WASHINGTON — Despite a promise of transparency, President Obama has run a secretive government that’s chilling the flow of information to reporters while it tries to channel its version of news through its own government media, according to a new report from a journalists’ group.
The report says the Obama administration has curbed the disclosure of government information, limited the use of the Freedom of Information Act, launched a program of internal surveillance to stop people from talking to reporters and conducted an unprecedented number of investigations of journalists.
Leonard Downie Jr., a former executive editor of The Washington Post, wrote the 30-page analysis, “The Obama Administration and the Press,” for the Committee to Protect Journalists.
The search for leaks, Downie said, is the most aggressive since President Nixon, adding: “In the Obama administration’s Washington, government officials are increasingly afraid to talk to the press.”
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Michael Oreskes, a senior managing editor of The Associated Press, says in the report: “There’s no question that sources are looking over their shoulders.”
The Associated Press is one of the news organizations that has been investigated, its phone records used to find and prosecute a former FBI agent who pleaded guilty to revealing information about a foiled terrorist plot in Yemen.
Since Obama took office, his administration has conducted felony criminal prosecutions of six government employees plus two contractors, including Edward Snowden, whom it accused of leaking classified information to the media.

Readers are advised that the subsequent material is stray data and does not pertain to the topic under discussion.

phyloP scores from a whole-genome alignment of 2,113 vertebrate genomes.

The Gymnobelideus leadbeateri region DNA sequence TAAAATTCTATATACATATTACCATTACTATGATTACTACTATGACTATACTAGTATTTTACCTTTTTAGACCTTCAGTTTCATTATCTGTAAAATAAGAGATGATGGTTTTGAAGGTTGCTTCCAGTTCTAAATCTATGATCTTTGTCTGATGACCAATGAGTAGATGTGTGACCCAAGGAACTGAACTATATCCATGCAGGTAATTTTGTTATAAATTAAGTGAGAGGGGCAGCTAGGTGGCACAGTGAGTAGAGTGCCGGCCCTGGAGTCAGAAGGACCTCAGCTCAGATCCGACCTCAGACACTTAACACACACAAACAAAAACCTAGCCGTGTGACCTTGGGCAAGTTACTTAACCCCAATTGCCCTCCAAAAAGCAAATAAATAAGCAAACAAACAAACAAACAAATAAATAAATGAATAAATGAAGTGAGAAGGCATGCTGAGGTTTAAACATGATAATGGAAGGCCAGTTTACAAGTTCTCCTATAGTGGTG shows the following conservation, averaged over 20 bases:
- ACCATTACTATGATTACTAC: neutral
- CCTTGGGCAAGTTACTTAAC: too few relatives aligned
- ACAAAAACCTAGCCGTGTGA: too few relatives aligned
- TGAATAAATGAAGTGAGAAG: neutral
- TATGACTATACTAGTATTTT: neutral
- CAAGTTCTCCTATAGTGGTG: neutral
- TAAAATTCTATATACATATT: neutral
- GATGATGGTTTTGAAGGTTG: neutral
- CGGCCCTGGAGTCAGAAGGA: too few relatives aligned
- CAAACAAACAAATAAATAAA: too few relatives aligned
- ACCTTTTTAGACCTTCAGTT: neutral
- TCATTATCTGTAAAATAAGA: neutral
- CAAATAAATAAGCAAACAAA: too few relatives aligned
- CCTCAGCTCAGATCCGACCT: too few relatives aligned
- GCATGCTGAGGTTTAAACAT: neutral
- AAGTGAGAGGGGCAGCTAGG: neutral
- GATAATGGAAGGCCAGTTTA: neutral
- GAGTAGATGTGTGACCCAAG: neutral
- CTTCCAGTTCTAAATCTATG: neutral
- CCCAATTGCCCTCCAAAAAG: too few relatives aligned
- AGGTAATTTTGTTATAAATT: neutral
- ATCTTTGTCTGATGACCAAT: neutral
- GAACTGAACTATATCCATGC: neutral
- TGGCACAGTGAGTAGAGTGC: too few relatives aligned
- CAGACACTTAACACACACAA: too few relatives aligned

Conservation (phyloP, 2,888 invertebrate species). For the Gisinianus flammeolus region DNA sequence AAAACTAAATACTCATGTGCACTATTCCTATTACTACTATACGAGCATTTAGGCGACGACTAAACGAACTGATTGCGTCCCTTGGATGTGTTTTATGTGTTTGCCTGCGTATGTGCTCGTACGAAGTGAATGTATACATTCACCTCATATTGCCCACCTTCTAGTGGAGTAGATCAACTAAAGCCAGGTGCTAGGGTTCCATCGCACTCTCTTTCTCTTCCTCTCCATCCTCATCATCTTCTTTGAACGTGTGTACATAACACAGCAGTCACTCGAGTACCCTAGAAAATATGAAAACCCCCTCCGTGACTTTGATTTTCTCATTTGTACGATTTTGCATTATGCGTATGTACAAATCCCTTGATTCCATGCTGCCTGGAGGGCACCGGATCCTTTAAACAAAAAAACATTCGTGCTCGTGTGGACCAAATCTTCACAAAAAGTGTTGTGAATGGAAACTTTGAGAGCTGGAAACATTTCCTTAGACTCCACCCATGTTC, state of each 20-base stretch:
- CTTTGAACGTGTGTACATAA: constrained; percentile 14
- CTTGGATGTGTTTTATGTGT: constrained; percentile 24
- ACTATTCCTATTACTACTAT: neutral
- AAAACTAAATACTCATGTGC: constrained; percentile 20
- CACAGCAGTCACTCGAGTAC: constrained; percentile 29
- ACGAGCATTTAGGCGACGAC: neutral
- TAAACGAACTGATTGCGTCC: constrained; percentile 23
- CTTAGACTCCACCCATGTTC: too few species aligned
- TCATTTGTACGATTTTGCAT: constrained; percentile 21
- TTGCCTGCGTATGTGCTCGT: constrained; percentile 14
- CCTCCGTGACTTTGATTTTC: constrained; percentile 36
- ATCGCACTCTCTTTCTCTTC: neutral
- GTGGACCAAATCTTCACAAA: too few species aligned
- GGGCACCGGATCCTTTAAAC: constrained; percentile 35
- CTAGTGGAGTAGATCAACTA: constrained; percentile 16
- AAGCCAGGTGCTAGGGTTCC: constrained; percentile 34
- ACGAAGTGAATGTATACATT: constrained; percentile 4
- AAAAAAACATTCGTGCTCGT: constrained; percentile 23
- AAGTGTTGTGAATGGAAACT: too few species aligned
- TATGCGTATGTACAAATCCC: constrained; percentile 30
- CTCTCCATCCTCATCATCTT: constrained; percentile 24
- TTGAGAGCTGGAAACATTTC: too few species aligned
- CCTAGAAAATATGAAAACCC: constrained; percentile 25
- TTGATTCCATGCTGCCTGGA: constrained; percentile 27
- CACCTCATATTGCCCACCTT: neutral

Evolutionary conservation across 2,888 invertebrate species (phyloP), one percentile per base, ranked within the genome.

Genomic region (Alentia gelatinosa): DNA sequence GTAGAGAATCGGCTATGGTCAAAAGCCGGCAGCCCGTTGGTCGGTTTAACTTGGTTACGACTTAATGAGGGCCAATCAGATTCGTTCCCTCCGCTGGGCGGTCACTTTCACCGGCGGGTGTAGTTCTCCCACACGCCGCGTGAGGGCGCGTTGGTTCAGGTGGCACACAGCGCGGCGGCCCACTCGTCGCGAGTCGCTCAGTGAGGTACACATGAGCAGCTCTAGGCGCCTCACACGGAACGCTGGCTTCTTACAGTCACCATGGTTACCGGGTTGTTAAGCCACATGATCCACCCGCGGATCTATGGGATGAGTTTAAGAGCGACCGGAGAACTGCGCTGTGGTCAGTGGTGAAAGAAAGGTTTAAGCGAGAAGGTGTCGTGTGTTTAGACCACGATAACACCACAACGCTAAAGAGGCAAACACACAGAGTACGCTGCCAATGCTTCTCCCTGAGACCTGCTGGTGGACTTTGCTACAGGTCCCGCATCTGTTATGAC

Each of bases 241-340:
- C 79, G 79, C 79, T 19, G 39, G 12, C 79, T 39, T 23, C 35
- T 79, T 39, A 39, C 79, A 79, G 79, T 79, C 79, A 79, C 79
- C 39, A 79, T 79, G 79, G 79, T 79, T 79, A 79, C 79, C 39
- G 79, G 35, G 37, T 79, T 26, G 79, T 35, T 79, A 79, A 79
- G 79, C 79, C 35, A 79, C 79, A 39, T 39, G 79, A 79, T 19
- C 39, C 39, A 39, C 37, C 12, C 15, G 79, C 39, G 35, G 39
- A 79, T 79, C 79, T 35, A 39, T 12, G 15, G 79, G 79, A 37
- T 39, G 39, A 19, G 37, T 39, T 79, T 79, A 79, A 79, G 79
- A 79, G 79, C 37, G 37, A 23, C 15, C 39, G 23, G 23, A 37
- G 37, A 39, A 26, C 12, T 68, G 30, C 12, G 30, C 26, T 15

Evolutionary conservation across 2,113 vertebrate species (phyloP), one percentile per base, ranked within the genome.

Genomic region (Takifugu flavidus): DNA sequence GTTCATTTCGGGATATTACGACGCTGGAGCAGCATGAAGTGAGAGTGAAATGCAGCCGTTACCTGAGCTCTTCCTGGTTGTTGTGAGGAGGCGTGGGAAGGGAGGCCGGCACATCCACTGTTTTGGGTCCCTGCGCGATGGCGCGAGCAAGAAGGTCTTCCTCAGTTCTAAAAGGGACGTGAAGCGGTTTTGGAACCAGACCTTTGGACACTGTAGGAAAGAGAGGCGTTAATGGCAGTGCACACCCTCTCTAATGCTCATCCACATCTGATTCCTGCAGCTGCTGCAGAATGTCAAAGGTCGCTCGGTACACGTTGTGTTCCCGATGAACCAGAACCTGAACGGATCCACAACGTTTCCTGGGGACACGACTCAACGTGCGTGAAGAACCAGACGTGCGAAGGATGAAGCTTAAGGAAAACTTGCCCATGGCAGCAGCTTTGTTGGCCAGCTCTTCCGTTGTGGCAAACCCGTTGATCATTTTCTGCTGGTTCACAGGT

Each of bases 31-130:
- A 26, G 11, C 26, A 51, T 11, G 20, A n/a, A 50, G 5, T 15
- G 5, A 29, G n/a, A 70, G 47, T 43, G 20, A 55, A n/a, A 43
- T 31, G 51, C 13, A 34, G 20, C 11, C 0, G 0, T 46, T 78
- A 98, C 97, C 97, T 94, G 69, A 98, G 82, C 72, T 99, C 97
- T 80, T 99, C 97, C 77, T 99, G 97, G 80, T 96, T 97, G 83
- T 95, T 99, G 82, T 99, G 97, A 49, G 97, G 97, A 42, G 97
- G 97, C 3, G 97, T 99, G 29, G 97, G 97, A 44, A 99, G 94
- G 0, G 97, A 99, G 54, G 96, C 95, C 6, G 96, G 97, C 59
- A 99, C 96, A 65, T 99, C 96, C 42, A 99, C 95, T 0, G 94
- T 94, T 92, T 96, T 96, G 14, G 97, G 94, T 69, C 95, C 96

There had been three such prosecutions in U.S. history before Obama, the report notes.
“The administration’s war on leaks and other efforts to control information are the most aggressive I’ve seen since the Nixon administration,” said Downie, who was an editor at The Washington Post when it investigated the Watergate scandal during Nixon’s presidency.
Obama came to office vowing the most transparent administration in history. Yet the study found that his administration repeatedly has worked to keep things secret from the media while using social media and other tools to send out its own view of events.
One of Obama’s first acts, for example, was to announce his order that government agencies respond faster to requests filed by reporters or citizens under the Freedom of Information Act (FOIA). He also created the Open Government Initiative, which set up new websites on which government agencies were to release more information.
“Instead,” Downie wrote, “reporters and open-government advocates told me that their FOIA requests too often faced denials, delays, unresponsiveness or demands for exorbitant fees, with cooperation or obstruction varying widely from agency to agency.”
If the combined effect is chilling the flow of information in the United States, it’s also serving as a bad model for other countries, press advocates warn. “If the U.S. starts backsliding, it is not only a bad example for more closed states, but also for other democracies that have been influenced by the U.S.,” Richard McGregor, a correspondent for The Financial Times, said in the report.
White House aides rejected the report’s conclusions.
They noted, for example, that Obama has given more interviews than George W. Bush or Bill Clinton did at this point. They said the government had moved to declassify information about its surveillance programs after Snowden revealed them. And they stressed that people still leak information.
“The idea that people are shutting up and not leaking to reporters is belied by the facts,” White House press secretary Jay Carney says in the report.